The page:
The handbook is a joint publication of ITU, G3ict and the Centre for Internet and Society, in cooperation with The Hans Foun­da­tion. The book is com­piled and edit­ed by Nir­mi­ta Narasimhan. Preface by Dr. Hamadoun I. Toure, Sec­re­tary-​Gen­er­al, In­ter­na­tion­al Telecom­mu­ni­ca­tion Union. Introduction by Dr. Sami Al-​Basheer, Di­rec­tor, ITU-D. Foreword by Axel Leblois, Ex­ec­u­tive Di­rec­tor, G3ict.

Braille and Daisy formats available here: http://g3ict.org/resource_center/e-Accessibility%20Policy%20Handbook

Related Publication: G3ict publishes 2nd edition of the CRPD Progress Report on ICT Accessibility | Download PDF.
 

Accessibility, Innovation and Sustainability at AT&T



A G3ict White Paper Documenting How Mobile Service Providers Can Serve Persons with Disabilities and Seniors

In order to promote the business practices required to provide accessible and assistive mobile equipment and services to persons with disabilities, G3ict requested that AT&T opens its doors to review and document its internal R&D and business processes for the benefit all interested parties. Read more.

 

UNESCO Consultative Meeting on Mainstreaming ICTs for Persons With Disabilities to Access Information and Knowledge



UNESCO, in cooperation with the Global Initiative for Inclusive Information and Communication Technologies (G3ict), conducted a consultative expert meeting to discuss how UNESCO could assist its Member States in facilitating social inclusion of persons with disabilities through information and communication technologies (ICTs).

Eighty-nine countries have ratifi ed the United Nations Convention on the Rights of Persons with Disabilities (CRPD), committing them to ensuring that persons with disabilities enjoy all human rights on an equal basis. A number of the general principles included in the CRPD are directly linked to UNESCO’s mandate.

In order to facilitate the implementation process of the CRPD, UNESCO, in cooperation with the Global Initiative for Inclusive Information and Communication Technologies (G3ict), organized a consultative meeting on 22-23 February 2010 at UNESCO Headquarters in Paris.

This report provides an overview of the background and rationale for this meeting, and a description of the process for and content of this meeting, is well as the outcomes of this meeting and their implications for action by UNESCO.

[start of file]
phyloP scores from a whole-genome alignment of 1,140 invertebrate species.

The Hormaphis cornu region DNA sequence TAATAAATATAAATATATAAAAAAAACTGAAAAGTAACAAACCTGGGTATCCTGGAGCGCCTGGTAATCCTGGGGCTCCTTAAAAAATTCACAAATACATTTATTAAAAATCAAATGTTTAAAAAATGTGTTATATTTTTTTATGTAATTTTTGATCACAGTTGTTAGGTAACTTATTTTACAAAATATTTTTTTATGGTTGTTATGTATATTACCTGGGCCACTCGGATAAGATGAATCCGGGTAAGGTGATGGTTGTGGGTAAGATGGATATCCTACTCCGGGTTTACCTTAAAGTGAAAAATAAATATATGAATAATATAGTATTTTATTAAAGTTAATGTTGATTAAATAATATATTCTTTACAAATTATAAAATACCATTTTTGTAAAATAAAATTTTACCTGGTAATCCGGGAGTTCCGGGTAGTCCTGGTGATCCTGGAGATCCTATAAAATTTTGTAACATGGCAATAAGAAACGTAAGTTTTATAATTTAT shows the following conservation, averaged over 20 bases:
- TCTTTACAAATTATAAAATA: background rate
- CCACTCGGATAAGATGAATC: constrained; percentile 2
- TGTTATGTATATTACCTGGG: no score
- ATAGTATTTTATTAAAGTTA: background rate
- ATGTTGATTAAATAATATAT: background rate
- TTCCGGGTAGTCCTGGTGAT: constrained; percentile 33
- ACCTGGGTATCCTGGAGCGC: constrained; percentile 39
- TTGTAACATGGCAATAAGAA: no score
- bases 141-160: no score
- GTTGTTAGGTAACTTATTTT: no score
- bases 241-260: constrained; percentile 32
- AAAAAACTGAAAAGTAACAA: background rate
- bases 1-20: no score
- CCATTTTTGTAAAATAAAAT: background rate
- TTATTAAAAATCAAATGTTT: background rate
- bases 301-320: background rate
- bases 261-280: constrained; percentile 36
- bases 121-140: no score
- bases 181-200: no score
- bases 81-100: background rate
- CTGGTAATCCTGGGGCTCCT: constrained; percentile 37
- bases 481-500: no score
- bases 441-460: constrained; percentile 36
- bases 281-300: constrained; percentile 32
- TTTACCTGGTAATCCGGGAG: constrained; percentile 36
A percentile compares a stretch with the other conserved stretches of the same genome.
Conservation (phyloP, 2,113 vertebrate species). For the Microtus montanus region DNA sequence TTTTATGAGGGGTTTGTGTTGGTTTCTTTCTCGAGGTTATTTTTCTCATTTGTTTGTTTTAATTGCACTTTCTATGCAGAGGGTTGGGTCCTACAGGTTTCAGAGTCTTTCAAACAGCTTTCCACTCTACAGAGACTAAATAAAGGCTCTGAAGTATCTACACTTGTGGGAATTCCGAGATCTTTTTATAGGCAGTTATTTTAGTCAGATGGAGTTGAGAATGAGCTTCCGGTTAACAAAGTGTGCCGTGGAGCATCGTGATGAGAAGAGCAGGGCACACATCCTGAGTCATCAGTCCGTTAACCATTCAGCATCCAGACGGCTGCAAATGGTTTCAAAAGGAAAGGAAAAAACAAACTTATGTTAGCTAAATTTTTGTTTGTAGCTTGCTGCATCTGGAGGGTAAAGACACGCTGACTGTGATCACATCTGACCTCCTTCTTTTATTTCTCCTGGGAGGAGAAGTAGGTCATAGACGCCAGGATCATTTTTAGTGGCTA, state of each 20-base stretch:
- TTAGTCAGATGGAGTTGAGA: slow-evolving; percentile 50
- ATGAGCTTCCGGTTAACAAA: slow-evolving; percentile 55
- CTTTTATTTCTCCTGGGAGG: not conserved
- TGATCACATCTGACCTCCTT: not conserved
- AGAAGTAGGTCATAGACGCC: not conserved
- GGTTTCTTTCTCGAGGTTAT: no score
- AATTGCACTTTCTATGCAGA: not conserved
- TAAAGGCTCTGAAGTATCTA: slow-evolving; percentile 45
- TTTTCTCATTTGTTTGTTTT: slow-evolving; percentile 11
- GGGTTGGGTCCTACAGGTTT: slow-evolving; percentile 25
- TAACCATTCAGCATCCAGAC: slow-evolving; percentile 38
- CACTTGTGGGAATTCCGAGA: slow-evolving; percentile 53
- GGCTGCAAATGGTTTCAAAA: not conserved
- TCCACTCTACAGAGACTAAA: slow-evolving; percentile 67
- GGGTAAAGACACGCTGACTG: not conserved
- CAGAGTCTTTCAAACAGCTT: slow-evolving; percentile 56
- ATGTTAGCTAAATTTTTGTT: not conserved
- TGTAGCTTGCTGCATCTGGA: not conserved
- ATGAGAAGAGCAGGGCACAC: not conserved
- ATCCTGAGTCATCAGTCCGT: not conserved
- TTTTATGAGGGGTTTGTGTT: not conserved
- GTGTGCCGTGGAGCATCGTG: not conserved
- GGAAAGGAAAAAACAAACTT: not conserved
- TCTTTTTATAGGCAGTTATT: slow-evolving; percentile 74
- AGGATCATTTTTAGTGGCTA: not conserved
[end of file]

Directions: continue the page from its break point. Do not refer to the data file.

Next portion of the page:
Public Procurement of Accessible ICTs - Training Workshop Presentation



Public procurement is the process used by public agencies to acquire goods, services, works and other supplies. The use of procurement policies as a social justice vehicle is a modern development in government contract agreements

Compiled by Cynthia D. Waddell, ITU Senior Accessibility Consultant, Executive Director, International Center for Disability Resources on the Internet, this training workshop presentation was given at the "Asia-Pacific Regional Forum on Mainstreaming ICT Accessibility for Persons with Disabilities," organized by ITU and ESCAP in Bangkok, Thailand (25-27 August 2009).

Accessibility Criteria Defined by Voluntary French Charter (in French)




Wireless Phones: Survey of Users Needs (Georgia Tech Wireless RERC)



This is the second in a series of annual reports based on data collected from the Survey of User Needs (SUN), an ongoing survey conducted by the Rehabilitation Engineering Research Center for Wireless Technologies (Wireless RERC).

The original Survey of User Needs (SUN1.0) was conducted from 2001-2006, with more than 1200 people responding to that survey. In 2007, the SUN was revised and data collection began with version 2.0 in April 2007.

By December 2007, over 1200 participants had completed SUN 2.0. A year later, another 348 respondents had completed the survey for a total of 1556. 1406 respondents reported one or more functional limitations such as difficulty in learning or remembering, difficulty in doing manual tasks, or difficulty in seeing or hearing. Download the report for survey findings.

AGE-ANEC-EDF Response to the European Commission's Communication "Towards an Accessible Information Society" (COM/2008/804 final)



AGE-ANEC-EDF Response to the European Commission's Communication "Towards an Accessible Information Society."

ICT have a crucial role to play in everyday life of consumers of all ages and abilities and are gateways to education, work and leisure. Therefore, AGE, the European Older People’s Platform, ANEC, the European consumer voice in standardisation, and the European Disability Forum (EDF) are responding to the European Commission (EC)’s Communication “Towards an accessible information society”.

The Accessibility Imperative



"The Accessibility Imperative" is the first attempt made to present in one comprehensive volume the challenges and opportunities of implementing the Convention on the Rights of Persons with Disabilities in matters of accessibility to Information and Communication Technologies. The Convention at large - and more specifically its Article 9 - creates the first universal framework specifically addressing these issues which affect over 600,000,000 persons living with disabilities worldwide.


Please note: The link takes you to the webpage of the Danish National Library. To access the DAISY version, click on "Afspil" (play) button. You will be redirected to a new window/tab with the online player. The redirect should happen within a few seconds, if this does not happen, try to press the "Afspil" (Play) button on the redirect page.
 
"The Accessibility Imperative" is the first attempt made to present in one comprehensive volume the challenges and opportunities of implementing the Convention on the Rights of Persons with Disabilities in matters of accessibility to Information and Communication Technologies. The Convention at large - and more specifically its Article 9 - creates the first universal framework specifically addressing these issues which affect over 600,000,000 persons living with disabilities worldwide.